As Zhang Yimou’s “The Great Wall” nosedives at the American box office with an $18.1 million gross last weekend, its worldwide box-office intake has already almost doubled its budget. Why? Per a report on “The Today Show,” China is quickly becoming the de facto nation for box-office returns. While this trend is by no means new, it is becoming more apparent in the broad blockbusters that are being put in theaters today.
To appease both American and Chinese marketplaces, blockbuster films are becoming less regionally contained and more ethnically diverse. For example, the plot of last year’s “Independence Day: Resurgence” revolved around China and the U.S. teaming up to fight alien invaders and featured noted Hong Kong pop star Angelababy in a supporting role. Additionally, an entire subplot was added to the Chinese version of “Iron Man 3” in which Iron Man is saved by Chinese doctors, and includes an appearance by Chinese star Fan Bingbing. The film went on to have the highest opening weekend ever in China (a figure later later topped by “Furious 7“).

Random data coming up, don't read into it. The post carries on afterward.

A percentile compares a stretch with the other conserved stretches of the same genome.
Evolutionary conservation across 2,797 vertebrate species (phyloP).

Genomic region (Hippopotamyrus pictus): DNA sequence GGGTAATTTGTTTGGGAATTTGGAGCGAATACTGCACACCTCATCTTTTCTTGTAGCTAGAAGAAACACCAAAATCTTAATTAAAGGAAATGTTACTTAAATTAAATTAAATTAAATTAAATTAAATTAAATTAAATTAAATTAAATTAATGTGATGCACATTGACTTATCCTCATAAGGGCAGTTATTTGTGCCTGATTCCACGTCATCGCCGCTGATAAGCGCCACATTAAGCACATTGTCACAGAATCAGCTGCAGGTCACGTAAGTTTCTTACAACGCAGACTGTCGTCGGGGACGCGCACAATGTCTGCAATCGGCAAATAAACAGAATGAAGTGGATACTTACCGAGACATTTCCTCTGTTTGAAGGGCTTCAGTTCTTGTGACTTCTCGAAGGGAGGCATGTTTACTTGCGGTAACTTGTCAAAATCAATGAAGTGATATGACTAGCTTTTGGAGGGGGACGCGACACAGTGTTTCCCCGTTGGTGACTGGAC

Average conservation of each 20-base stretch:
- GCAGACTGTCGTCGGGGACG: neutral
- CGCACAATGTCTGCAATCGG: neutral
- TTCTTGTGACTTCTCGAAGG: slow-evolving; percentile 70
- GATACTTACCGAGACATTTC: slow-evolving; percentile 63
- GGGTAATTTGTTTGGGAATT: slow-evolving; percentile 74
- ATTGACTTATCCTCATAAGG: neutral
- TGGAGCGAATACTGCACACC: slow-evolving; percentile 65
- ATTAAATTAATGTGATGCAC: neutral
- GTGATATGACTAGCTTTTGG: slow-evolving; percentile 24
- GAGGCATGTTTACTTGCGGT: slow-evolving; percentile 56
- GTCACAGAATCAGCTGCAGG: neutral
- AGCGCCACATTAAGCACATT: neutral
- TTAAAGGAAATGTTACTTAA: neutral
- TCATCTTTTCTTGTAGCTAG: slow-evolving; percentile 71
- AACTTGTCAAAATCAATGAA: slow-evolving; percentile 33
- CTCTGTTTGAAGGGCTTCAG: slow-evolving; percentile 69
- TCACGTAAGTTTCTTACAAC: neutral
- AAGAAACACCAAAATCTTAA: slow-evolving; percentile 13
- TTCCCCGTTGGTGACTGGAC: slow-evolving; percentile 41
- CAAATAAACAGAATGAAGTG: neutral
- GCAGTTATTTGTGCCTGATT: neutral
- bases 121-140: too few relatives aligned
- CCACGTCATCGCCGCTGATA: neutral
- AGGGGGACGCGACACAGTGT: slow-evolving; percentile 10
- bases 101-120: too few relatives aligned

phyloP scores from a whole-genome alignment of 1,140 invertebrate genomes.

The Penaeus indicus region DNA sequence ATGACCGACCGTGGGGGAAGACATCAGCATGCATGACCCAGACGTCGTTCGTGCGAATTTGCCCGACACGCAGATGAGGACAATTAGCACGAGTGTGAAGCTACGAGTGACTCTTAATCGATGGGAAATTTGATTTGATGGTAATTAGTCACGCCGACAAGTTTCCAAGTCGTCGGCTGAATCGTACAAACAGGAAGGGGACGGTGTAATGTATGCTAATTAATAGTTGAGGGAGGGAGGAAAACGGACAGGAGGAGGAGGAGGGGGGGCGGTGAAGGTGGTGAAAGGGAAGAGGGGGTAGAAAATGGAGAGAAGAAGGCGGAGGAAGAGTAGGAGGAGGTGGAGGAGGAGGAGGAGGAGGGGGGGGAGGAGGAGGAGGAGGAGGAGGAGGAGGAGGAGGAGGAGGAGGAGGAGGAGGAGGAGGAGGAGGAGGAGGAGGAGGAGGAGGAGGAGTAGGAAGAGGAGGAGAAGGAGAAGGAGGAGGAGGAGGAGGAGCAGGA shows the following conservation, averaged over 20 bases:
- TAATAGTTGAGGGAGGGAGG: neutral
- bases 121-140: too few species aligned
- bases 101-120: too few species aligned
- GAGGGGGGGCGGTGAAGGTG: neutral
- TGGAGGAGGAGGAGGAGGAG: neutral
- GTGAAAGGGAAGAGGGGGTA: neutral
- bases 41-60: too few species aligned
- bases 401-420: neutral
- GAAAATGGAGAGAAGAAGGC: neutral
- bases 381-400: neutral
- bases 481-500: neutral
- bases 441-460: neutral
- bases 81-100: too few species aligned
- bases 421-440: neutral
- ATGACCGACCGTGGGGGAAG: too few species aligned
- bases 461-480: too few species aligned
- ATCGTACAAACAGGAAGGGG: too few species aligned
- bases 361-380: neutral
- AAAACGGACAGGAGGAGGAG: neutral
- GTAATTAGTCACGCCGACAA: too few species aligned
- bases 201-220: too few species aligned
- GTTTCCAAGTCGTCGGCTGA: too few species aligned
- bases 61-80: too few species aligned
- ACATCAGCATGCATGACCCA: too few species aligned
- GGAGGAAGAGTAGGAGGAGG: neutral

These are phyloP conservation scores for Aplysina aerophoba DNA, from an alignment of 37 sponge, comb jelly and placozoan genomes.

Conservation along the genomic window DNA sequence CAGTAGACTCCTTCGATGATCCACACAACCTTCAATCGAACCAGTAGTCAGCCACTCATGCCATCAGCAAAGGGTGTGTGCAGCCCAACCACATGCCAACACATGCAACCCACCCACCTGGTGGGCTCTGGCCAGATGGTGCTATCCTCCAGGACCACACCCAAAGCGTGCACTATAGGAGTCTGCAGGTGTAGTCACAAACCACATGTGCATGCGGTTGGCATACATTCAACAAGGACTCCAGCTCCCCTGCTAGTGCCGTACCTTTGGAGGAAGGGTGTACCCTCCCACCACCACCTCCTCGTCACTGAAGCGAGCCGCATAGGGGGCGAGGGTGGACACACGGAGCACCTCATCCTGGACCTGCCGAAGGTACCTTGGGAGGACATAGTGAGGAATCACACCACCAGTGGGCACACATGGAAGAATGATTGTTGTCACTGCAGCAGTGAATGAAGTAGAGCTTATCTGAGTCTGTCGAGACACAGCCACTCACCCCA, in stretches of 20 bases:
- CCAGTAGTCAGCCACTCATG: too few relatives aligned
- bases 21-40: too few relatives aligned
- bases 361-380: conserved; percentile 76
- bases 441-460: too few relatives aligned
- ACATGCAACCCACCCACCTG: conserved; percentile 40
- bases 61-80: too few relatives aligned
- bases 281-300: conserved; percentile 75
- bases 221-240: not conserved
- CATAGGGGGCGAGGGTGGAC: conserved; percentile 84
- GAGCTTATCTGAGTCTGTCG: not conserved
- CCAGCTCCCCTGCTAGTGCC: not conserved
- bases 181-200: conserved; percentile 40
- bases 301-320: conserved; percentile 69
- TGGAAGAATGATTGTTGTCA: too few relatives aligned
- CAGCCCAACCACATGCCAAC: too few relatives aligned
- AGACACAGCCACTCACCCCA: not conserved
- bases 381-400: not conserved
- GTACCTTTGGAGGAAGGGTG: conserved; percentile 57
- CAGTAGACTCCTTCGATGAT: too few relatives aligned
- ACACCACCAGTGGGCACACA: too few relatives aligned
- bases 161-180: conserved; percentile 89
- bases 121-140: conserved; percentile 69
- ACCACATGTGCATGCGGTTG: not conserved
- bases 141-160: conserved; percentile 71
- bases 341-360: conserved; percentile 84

More and more film companies are seeing this growing consumer base and pushing content that has a much broader appeal. You may remember when the remake of”Red Dawn” was released, and the enemies were changed from Chinese to North Korean. The reason? To not turn off the Chinese marketplace. So what this means for blockbuster films is a move towards more centralized filmmaking. Expect to see more films that integrate American and Chinese casts to play for both marketplaces. Even with the disappointing North American returns on “The Great Wall,” expect to see more films like it soon.